I guess if this is the main kind of image manipulation we’re seeing, we’re on the lucky side: it’s very much beautification not fraud. But I’m struck by how much pressure people apparently feel they’re under to produce ‘beautiful’ images, rather than worrying mainly about scientific content. At Development, we’re proud of our reputation for beautiful figures and images, but if that creates a pressure that pushes people towards inappropriate data manipulation, then we should be worried…

  3. While I agree that image manipulation is not an acceptable practice, the issue of cropping is a very challenging one. As to archiving raw data and making it available to others. I point you to The Cell: An Image Library-CCDB ( We accept submissions of images from the public, so why not start referencing entries in The Cell much as nucleic acid sequences were first referenced in GenBank. Put the pretty pictures in the Journals (not manipulated, but possibly cropped) but put all the image data in its raw form into the Cell for future analysis by others.

    1. Thanks for the tip David: we’re actually looking into archiving resources at the moment, and while The Cell Image Library wouldn’t be appropriate for all our images, it might be a good place for certain data types. But would you be able to deal with the increase in volume if multiple journals started asking their authors to deposit raw data with you?

      And this still doesn’t get round the ‘hassle factor’ of having to find and upload all this data! Perhaps I’m being unfair to authors, but I fear that many would find it frustrating if – at the point of acceptance – they were asked to go back and find all the original data to make it available for the community: as a Supplementary file with the journal or as archived data in your or other databases. You’re right – we routinely demand this for sequences, microarray data and the like, but can or should we do the same for all other data types?

    2. Katherine,
      We would definitely be able to deal with the increase in volume. In fact, that is one of our goals, to be the central repository for microscopy imaging data.

      As to the hassle factor, there are a couple of options. First, if the community moves towards the GenBank model, images would be deposited with The Cell prior to publication and receive an accession number. This accession number would be required by journals and images, (data) would be stored at The Cell and only illustrative imaging would be shown in the journals.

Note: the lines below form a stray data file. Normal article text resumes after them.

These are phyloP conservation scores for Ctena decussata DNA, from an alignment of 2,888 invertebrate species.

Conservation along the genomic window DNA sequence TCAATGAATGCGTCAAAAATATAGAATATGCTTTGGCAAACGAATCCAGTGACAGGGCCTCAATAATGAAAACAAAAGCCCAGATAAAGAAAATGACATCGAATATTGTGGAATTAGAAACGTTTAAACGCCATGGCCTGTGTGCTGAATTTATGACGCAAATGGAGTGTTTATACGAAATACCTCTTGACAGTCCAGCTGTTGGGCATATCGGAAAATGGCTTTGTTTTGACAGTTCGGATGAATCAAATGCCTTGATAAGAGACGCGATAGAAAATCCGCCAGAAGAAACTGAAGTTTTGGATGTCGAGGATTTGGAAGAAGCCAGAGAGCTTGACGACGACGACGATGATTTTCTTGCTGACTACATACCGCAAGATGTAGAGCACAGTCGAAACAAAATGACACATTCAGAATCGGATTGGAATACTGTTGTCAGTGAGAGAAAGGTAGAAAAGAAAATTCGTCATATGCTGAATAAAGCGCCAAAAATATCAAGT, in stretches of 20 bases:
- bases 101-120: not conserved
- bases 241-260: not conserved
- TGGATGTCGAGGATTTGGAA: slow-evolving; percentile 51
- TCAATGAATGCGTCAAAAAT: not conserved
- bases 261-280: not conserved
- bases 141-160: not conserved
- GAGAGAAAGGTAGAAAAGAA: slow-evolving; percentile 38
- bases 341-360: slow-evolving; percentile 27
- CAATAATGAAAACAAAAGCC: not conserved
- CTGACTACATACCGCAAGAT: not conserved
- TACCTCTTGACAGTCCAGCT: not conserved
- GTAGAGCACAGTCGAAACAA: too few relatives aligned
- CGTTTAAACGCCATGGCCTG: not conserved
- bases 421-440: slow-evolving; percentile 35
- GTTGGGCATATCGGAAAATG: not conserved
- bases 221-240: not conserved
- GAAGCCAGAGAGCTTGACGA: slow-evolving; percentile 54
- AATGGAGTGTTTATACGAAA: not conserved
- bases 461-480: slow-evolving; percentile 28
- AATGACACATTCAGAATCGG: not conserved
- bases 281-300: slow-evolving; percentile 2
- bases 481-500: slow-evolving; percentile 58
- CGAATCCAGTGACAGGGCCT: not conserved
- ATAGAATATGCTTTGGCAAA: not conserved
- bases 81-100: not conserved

Another option is for images to be deposited with The Cell at the time of article submission (while everything is current for the researcher) and held during an embargo period and then released to the general public through The Cell.

      I believe many of the funding agencies are looking to ensure that the research that they fund is made publicly available and open and we can serve that purpose at The Cell.

      As to your last question – should we? – I think it is very shortsighted of the community to not think that techniques and technology will continue to develop and that the analysis of this image data will also develop further. By not storing and cataloging this data now we are missing a great opportunity. Just as evolutionary studies of proteins could not have occurred until we started to amass all that data in one database, who knows what opportunities we are missing by not amassing all this image data in one place.

  4. Not sure if having everything in one spot will help to be honest. One always has to build on the honesty of other people in the community. Not sure if (one more) huge database will help.
    I think one should just stay as critical as possible and demand additional experiment which are well controlled when something looks funny.